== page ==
6 – 24 mg/dL
0.59 – 1.04 mg/dL
12.0 – 15.0 g/dL
4.5 to 11.0 × 109/L
Shortness of breath, also known as dyspnea, is a common reason for patients to visit the Emergency Department. Dyspnea is often caused by a pulmonary or cardiovascular condition, but it is important to remember that dyspnea can be due to endocrine conditions, toxicologic conditions, neurologic conditions, hematologic conditions, musculoskeletal conditions, and psychiatric conditions.
The initial approach to all patients with shortness of breath involves the primary survey, or “ABCs” (Airway, Breathing, Circulation). This first involves checking the patient for a patent airway. A simple method to assess the airway is to ask the patient to speak and listen for the voice. A muffled voice, the presence of stridor, hematemesis, or a lethargic patient are clues that a patent airway may not be present. Problems with the airway, such as an obstructing foreign body, inflammation (i.e., epiglottitis, anaphylactic shock), or vocal cord dysfunction can certainly cause shortness of breath. Endotracheal intubation may need to be performed before moving forward. Breathing is assessed by evaluating the function of the lungs. Steps include looking at how the patient is breathing (fast or slow), measurement of an SpO2 level, and auscultation of both lungs for wheezing, crackles, rhonchi, or distant or absent sounds. A low oxygen level should be immediately addressed with supplemental oxygen before moving forward. The patient’s breathing rate and lung sounds can be very helpful in discovering the diagnosis and guiding treatment. Lastly, circulation should be assessed. Check the heart rate, blood pressure, peripheral pulses, skin color and temperature, and evaluate for any sites of hemorrhage. The presence of hypotension or tachycardia should be addressed appropriately based on the presumed cause. After the primary assessment (“ABCs”) and initial treatment actions, a more detailed history and physical exam should be conducted.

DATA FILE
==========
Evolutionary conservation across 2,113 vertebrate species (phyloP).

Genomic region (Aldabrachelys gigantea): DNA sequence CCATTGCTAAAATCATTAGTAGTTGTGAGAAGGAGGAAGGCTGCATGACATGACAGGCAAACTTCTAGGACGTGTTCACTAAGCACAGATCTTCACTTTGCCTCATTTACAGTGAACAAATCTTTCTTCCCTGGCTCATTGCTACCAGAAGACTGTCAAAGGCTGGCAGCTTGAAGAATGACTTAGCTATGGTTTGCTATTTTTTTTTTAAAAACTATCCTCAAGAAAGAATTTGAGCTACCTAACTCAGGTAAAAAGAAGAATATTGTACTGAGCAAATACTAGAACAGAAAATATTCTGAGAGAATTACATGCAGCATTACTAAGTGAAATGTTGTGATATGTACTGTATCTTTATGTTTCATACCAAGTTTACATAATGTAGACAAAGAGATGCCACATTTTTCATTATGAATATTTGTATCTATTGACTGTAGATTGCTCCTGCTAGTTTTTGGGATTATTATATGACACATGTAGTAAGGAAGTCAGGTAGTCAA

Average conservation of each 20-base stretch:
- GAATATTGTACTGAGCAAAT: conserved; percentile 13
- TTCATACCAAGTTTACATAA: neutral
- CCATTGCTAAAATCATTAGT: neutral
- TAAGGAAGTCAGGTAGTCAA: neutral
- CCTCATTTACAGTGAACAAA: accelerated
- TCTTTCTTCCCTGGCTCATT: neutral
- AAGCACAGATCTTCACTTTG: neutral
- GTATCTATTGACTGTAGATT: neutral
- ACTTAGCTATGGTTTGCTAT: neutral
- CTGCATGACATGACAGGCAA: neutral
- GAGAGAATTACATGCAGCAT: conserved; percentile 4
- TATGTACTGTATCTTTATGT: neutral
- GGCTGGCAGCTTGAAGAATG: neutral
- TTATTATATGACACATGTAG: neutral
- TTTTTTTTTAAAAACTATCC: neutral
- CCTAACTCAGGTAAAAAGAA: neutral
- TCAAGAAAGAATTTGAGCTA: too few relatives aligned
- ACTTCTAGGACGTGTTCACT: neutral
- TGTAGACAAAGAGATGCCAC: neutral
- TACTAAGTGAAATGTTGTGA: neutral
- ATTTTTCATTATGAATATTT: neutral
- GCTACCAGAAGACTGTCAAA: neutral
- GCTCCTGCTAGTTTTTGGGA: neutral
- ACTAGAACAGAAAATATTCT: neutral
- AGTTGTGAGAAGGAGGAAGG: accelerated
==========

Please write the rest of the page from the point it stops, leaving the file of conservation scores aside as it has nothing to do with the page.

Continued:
Pertinent causes of shortness of breath for the emergency practitioner to know are outlined in the chart below.
Select Causes of Shortness of Breath (Dyspnea)
Tension pneumothorax, pneumonia, empyema, pleural effusion, pulmonary edema, asthma, COPD
Acute coronary syndrome (i.e., STEMI), pulmonary embolism, cardiac tamponade, Decompensated Congestive Heart Failure (acute pulmonary edema)
Diabetic ketoacidosis (Kussmaul breathing)
Salicylate overdose, or any ingestion that causes a severe metabolic acidosis
Intracranial hemorrhage, Stroke, Spinal cord injury, Guillain-Barre syndrome, Myasthenia Gravis crisis (myasthenic crisis)
Severe anemia (i.e., GI bleeding, trauma, miscarriage, post-partum hemorrhage, ruptured ectopic pregnancy)
Rib fracture, flail chest
Anxiety, Panic attack
Foreign body, epiglottitis, anaphylactic shock (laryngeal swelling), expanding neck hematoma
This patient arrives to the Emergency department with shortness of breath with deceased exercise tolerance or 5 days. Her vital signs are normal and lungs are clear, but she appears pale. The laboratory test provided shows normal kidney function, a negative serum pregnancy test, and a markedly low hemoglobin level. A ruptured ectopic pregnancy (Choice B) can cause shortness of breath due to anemia and hemorrhagic shock, but this patient has a negative pregnancy test. Asthma (Choice A) is unlikely given the patient’s normal lung exam without wheezing and no mention of cough. A pulmonary embolism (Choice D) is possible due to the tachycardia, but the patient lacks other risk factors as stated in the question stem. A D-Dimer test could help further evaluate if this patient has a pulmonary embolism, but the low hemoglobin likely explains the patient’s symptoms. The patient’s history of menorrhagia, also known as heavy menses (Choice C), is a common cause of anemia in women of childbearing age. Even though this patient is not currently menstruating, her heavy menses are the most likely cause for her shortness of breath. Choice C is the best answer.